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i have to do this script

./myscript.sh /a/dir1/vol/vol0
4%

i need to create a script then run it while typing the directory of mounted volume in the same line. then it should show only the percent of usage

closed as unclear what you're asking by Raphael Ahrens, Archemar, countermode, techraf, heemayl Oct 16 '16 at 9:54

Please clarify your specific problem or add additional details to highlight exactly what you need. As it's currently written, it’s hard to tell exactly what you're asking. See the How to Ask page for help clarifying this question. If this question can be reworded to fit the rules in the help center, please edit the question.

  • as you can see, there is the script and then I have to type a directory of mounted volume. then the output will be just percent what i did was df -h | grep vol0 | awk '{print $5}' 16% but the problem is I can't turn it to script then provide the directory of mounted volume. sorry i am really a beginner. – kukiaz Oct 16 '16 at 9:34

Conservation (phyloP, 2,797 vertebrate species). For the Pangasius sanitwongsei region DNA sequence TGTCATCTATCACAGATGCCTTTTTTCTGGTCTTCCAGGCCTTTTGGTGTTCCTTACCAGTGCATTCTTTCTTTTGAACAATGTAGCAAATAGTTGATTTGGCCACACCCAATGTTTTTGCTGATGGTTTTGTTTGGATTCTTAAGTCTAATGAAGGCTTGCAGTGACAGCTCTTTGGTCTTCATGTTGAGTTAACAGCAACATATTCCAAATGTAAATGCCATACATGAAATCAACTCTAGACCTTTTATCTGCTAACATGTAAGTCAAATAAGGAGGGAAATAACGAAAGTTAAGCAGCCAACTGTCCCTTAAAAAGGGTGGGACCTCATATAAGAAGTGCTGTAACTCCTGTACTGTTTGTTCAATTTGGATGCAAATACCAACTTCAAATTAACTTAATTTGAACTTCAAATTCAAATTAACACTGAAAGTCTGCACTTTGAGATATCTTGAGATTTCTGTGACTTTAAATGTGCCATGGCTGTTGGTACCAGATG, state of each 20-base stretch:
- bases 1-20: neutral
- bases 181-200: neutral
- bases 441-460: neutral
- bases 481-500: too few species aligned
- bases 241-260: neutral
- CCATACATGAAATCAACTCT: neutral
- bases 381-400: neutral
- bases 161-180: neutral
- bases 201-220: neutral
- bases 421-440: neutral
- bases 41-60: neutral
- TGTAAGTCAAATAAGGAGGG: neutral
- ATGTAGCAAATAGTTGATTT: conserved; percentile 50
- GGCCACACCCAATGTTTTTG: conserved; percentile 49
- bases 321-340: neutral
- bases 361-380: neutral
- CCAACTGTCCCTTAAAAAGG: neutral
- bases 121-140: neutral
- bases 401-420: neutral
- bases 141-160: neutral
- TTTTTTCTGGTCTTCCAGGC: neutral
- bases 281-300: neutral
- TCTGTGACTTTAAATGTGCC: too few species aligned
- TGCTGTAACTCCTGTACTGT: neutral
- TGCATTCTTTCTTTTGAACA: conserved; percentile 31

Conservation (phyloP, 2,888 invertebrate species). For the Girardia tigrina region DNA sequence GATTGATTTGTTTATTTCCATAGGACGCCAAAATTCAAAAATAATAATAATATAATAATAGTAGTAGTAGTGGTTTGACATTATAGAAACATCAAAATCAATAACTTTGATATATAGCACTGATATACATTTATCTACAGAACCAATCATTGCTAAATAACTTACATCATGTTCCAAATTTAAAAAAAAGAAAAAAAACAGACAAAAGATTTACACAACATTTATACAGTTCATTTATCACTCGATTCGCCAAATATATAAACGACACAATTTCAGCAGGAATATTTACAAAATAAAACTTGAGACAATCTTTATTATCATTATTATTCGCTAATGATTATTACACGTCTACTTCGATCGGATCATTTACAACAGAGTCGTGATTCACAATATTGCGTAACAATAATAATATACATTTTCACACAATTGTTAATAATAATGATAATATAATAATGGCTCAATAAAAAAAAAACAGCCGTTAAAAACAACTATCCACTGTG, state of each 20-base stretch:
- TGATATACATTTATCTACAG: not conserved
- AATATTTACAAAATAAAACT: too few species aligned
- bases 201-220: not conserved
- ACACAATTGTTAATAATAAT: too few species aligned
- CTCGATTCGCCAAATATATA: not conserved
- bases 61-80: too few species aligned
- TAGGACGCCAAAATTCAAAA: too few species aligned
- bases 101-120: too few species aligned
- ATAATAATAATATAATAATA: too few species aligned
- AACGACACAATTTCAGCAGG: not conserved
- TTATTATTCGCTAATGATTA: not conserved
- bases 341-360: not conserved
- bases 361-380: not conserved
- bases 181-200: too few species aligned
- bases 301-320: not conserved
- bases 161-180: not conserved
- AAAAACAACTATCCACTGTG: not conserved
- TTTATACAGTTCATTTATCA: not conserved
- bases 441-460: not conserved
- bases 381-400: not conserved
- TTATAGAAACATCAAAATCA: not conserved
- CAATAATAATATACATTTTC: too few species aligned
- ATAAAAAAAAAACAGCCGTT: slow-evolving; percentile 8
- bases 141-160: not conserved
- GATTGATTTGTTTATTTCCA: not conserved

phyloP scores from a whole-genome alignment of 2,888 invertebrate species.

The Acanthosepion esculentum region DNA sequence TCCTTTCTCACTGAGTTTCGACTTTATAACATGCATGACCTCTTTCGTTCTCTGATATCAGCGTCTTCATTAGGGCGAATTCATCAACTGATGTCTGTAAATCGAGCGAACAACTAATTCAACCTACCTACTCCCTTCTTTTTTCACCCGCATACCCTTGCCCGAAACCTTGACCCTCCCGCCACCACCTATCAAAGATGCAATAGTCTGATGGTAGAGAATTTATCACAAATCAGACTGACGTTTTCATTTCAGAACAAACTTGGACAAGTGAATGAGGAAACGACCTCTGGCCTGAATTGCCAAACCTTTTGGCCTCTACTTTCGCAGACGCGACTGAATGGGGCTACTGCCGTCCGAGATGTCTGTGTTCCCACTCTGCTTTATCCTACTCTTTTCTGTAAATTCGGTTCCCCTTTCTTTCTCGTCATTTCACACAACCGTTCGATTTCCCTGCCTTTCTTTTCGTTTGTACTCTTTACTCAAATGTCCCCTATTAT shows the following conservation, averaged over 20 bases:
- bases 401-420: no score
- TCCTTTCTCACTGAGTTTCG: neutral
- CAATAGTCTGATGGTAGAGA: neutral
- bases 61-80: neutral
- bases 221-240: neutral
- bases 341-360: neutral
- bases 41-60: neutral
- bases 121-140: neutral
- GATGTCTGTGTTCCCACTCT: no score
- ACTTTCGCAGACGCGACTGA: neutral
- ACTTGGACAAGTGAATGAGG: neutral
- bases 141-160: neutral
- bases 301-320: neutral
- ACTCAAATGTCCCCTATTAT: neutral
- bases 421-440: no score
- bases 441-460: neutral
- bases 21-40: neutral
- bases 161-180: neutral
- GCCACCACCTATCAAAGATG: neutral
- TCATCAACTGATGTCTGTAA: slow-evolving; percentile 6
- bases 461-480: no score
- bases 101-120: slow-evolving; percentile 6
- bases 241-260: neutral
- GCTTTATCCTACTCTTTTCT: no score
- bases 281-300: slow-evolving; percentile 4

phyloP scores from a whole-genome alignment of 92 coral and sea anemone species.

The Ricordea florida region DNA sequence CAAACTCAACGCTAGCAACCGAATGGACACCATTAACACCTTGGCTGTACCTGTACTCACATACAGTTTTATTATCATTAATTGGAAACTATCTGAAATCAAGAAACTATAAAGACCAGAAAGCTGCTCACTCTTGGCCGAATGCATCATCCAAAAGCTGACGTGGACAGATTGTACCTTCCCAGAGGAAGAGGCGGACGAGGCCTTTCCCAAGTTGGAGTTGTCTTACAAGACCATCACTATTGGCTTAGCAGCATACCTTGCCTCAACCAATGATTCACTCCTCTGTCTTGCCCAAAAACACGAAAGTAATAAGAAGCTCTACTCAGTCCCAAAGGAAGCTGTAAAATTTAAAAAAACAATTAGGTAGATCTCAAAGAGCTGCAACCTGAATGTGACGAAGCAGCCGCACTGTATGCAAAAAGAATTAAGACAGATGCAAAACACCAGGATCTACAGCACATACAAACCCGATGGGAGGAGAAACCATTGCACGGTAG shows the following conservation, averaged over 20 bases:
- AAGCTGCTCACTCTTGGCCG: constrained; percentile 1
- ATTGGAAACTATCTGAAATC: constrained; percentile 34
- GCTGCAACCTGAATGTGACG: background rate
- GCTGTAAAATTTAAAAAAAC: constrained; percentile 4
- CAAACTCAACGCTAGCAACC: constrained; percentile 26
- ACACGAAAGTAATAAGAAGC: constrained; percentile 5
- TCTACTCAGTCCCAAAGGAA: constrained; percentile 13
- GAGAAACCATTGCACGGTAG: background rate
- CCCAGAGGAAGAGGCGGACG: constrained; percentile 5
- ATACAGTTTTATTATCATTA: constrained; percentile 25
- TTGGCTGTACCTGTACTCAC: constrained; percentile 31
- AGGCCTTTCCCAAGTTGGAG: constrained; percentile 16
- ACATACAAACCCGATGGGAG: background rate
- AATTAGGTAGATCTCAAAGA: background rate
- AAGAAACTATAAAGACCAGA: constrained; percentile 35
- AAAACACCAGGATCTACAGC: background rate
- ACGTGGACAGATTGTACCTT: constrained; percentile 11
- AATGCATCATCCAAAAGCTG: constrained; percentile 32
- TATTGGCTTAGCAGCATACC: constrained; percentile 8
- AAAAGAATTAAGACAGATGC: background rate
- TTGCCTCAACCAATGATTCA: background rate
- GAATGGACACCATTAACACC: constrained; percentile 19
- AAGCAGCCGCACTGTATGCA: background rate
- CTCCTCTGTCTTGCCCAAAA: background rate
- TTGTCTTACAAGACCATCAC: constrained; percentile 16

• No worries. So, your problem is that you don't know how to pass a parameter from the command line to the script? – maulinglawns Oct 16 '16 at 9:43
  • Thank you for understanding, Yes, and actually I am really confused if it is really possible to execute the script like Line 1: ./myscript.sh /a/dir1/vol/vol0 Lilne 2: 4% line 1 will run myscript.sh and will use /a/dir1/vol/vol0 as input ( input can be changed depending on target volume) line 2 will just show the current use% – kukiaz Oct 16 '16 at 9:49
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If I understand correctly, you want to pass an argument (the mounted volume) to your script. Here is a very simple example (dfScript.sh) of how I would do that:

#!/bin/bash

# Get the volume from command line
volume="$1"

df -h "$volume" | egrep -o '[0-9]+%'

exit 0

Calling this would look something like:

./dfScript.sh /home/
12%

$1 is the first argument passed to the script, in this case I used my /home directory as an example, but you can of course provide the path to any volume.

Also, you don't really need to assign $1 to a variable to use it, I just did so above for clarity.

You can read more on passing arguments to bash here.

  • woah! exactly how it should be. I will remember this and play with it to familiarize it. Really thank you for your help! – kukiaz Oct 16 '16 at 10:07
  • No problem. Read the link I provided, it will tell you a lot about passing arguments to Bash and how it works (and doesn't work!). – maulinglawns Oct 16 '16 at 10:10
  • I will, thank you for the reference as well. It will really be helpful. – kukiaz Oct 16 '16 at 10:12

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